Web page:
The temperature topped 90 degrees on Sunday afternoon in Los Angeles, making the purple-carpet procession before the Emmy Awards a visibly sweaty affair. Décolletages glistened, hairlines dripped, and actors couldn’t stop talking about how uncomfortable they were. When E! host Zanna Roberts Rassi asked Queer Eye’s Antoni Porowski for comment on the fashion turnout, he said he’d been too busy dabbing the shine off his face to notice anyone’s clothes.
Nevertheless, many of the sweaty bodies were clothed beautifully, with an emphasis on Cinderella-blue, seasonally inappropriate sleeves, and a few well-placed dramatic accents.
The actors who committed to saturated colors in luxurious fabrics were some of the best-dressed of the evening. Greta Lee, the breakout “sweet birthday, baby!” star of Russian Doll, wore an iridescent two-piece outfit with a top as voluminous as the single much-beloved top she wears on the show. In allover lavender—including her headwrap, nails, purse, and eyeshadow—Niecy Nash told E!’s Giuliana Rancic of her skillfully skimpy setup, I’m “trying to keep it all in, but if it falls out you’re welcome.” (Nash is nominated for When They See Us, but her outstanding look was all Claws.) Sandra Oh showed up in simple makeup and a messy bun, making her clean-lined Zac Posen number look far less fussy.
Corsets made several prominent appearances on some of the biggest trendsetters at the event. Zendaya’s grass-green gown was a testament to the power of tailoring (those boning lines! That liquid drape!) and the perfect skin-tone lining. Kendall Jenner came up with the best way to avoid the constant need to hike up a strapless dress: layer a latex turtleneck underneath! The award for most aggressive boning goes to Indya Moore’s zippered Louis Vuitton number—a cross between a toga, a loincloth, and a turn-of-the-century Delia’s dress.
The actors who committed to long sleeves and statement shoulders in the L.A. heat deserve special commendation. The Marvelous Mrs. Maisel’s Alex Borstein was heavily shoulder-padded and deservedly self-promoting, with a giant monogrammed accent over shimmering amethyst satin. Vera Farmiga of When They See Us went for high gothic drama in a red lace prairie-dress silhouette. Annie Murphy’s full-length navy sequins would have been better suited to a winter awards show, like the Oscars, but what’s a TV star with a great wintery dress to do?! (She looked great anyway!)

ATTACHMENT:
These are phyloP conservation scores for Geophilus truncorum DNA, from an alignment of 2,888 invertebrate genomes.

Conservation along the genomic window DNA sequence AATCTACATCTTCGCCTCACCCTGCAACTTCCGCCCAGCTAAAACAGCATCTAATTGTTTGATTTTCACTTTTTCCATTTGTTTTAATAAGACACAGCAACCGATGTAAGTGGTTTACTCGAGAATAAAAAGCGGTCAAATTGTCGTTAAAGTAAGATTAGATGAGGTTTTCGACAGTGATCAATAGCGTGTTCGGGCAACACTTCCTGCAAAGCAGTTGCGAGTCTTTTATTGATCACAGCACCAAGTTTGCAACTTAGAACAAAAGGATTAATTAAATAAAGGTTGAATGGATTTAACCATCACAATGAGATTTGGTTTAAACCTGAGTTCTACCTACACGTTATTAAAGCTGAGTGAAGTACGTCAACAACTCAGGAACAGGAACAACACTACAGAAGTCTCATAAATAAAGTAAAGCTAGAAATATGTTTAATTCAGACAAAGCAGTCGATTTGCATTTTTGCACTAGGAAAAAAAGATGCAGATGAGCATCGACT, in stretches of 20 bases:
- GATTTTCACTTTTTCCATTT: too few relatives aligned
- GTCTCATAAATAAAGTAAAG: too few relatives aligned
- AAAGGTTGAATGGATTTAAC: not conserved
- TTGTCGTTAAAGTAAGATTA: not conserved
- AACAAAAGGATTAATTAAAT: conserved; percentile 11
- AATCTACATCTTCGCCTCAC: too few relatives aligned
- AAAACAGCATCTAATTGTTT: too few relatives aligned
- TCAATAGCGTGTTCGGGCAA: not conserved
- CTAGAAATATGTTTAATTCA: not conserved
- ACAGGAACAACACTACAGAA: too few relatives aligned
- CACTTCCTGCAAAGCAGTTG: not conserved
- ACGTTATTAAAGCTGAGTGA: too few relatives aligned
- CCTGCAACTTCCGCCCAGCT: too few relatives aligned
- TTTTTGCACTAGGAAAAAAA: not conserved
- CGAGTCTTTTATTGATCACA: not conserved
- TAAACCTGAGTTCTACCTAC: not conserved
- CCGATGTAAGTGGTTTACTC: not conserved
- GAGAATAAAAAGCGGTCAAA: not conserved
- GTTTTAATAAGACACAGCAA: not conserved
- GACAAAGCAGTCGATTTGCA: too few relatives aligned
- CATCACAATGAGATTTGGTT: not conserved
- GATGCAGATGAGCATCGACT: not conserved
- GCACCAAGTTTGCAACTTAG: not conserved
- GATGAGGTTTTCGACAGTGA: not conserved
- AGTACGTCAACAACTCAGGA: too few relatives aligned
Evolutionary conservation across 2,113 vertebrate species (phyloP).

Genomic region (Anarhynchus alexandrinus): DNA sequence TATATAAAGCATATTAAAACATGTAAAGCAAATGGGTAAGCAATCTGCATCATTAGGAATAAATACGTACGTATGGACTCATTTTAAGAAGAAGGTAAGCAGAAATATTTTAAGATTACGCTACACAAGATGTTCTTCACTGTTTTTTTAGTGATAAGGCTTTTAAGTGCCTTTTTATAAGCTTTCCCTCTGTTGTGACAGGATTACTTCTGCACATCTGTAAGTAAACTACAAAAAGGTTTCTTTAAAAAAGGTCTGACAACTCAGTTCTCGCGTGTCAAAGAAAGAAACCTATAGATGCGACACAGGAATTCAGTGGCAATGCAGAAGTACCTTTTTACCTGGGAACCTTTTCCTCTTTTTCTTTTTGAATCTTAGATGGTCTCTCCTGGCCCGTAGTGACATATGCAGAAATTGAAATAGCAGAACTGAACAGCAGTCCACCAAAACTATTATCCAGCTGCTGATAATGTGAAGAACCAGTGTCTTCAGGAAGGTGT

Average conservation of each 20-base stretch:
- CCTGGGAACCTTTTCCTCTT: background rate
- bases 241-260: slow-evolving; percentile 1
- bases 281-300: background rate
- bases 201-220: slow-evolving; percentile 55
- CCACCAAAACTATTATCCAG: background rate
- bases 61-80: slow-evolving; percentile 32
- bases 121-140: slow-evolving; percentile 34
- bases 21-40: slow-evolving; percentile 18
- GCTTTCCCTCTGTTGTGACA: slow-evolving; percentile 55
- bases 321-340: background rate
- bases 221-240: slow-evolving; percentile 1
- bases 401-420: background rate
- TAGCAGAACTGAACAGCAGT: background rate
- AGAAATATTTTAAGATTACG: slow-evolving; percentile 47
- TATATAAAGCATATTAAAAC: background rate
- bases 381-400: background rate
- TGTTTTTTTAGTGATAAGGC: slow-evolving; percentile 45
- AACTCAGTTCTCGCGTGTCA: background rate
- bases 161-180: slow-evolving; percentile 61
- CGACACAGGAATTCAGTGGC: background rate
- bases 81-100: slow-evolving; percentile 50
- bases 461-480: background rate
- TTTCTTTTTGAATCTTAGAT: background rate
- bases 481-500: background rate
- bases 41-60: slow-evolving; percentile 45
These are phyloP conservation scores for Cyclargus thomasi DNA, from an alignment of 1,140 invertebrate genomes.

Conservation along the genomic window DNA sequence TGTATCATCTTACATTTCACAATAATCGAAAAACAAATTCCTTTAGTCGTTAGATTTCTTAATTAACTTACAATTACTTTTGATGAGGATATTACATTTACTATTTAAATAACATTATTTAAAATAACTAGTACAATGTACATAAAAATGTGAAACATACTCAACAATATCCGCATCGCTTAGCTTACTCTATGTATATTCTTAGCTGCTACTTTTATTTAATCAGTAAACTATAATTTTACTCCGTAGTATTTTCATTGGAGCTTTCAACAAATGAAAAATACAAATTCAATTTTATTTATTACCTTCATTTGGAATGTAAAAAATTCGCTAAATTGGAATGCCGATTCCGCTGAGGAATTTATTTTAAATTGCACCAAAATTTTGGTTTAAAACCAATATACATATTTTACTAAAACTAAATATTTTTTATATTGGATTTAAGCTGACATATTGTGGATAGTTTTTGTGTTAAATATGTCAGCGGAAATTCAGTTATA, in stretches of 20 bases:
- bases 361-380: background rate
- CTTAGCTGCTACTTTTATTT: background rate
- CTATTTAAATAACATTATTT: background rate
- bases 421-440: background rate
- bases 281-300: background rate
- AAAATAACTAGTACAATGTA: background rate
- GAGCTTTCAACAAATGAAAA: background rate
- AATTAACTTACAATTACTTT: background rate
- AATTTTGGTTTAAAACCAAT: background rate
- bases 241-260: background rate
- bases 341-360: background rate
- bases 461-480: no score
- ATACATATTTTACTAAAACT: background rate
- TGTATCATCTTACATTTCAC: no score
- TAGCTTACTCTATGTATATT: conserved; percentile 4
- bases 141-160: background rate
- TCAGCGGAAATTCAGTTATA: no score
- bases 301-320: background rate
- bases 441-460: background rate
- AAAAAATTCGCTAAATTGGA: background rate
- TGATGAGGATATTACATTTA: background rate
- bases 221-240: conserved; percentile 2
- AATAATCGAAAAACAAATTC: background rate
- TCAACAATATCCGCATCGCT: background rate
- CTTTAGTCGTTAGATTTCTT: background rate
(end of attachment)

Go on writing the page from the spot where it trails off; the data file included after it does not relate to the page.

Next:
A few stars showed up on Sunday in sui generis outfits that were impossible to miss. Billy Porter’s Michael Kors Couture look was a marriage of Lil Nas X and Salvador Dalí: cartoonishly asymmetrical cowboy hat, fringed scarf, glittered pinstripes, and two-tone platform peep-toe booties. (Somehow, even when he’s doing too much, Billy Porter is never doing too much.) Gwendoline Christie took a stab at what Brienne of Tarth’s knighthood vestment might look like—a bit gimmicky, and Brienne would never wear a dress, but a woman who submits herself for an Emmy and ends up nabbing the nomination can wear whatever lion-adorned garment she damn well pleases. And props to James Van Der Beek for going all-in on dusky pink and mauve, with a carnation-ass boutonniere Dawson should have worn to prom. (Miss me with those brown suede slippers, though.)
Allover metallics will always be a red (or, in this case, purple) carpet mainstay, but some celebrities managed a fresh take on Sunday. Natasha Lyonne had one of the night’s best looks in a giant pussy bow and generous pleats, which she topped with gold aviator frames once she got in the building. Veep’s Anna Chlumsky was duly pleated, too, in an unexpected, little-seen color combination that absolutely worked. Continuing her personal streak of awards-show pants, Amy Poehler sported a jumpsuit that was one of the night’s few short-sleeved outfits, and seemingly one of the most comfortable. The mixed-metal gown on Ava Duvernay looked like it burned in the sun and weighed 100 solid-gold pounds, but as a spectacle, from a viewer’s perspective, it was beautifully, angelically worth it.
Pale blue was the top color choice of the evening, with at least a dozen celebrities dolled up in the Disney princess shade. Some of the best: Jameela Jamil in a pool-blue gown in her favored shape (plunging, flouncy); Brittany Snow with some interesting texture, courtesy of the teensy polka dots and a handful of thoughtful nips and tucks on the bodice; Regina King, regal as always in a hyperfeminine dress with the surprising detail of an unfinished, unraveling hem; and Padma Lakshmi, a tight, bright vision with a breezy cape out back.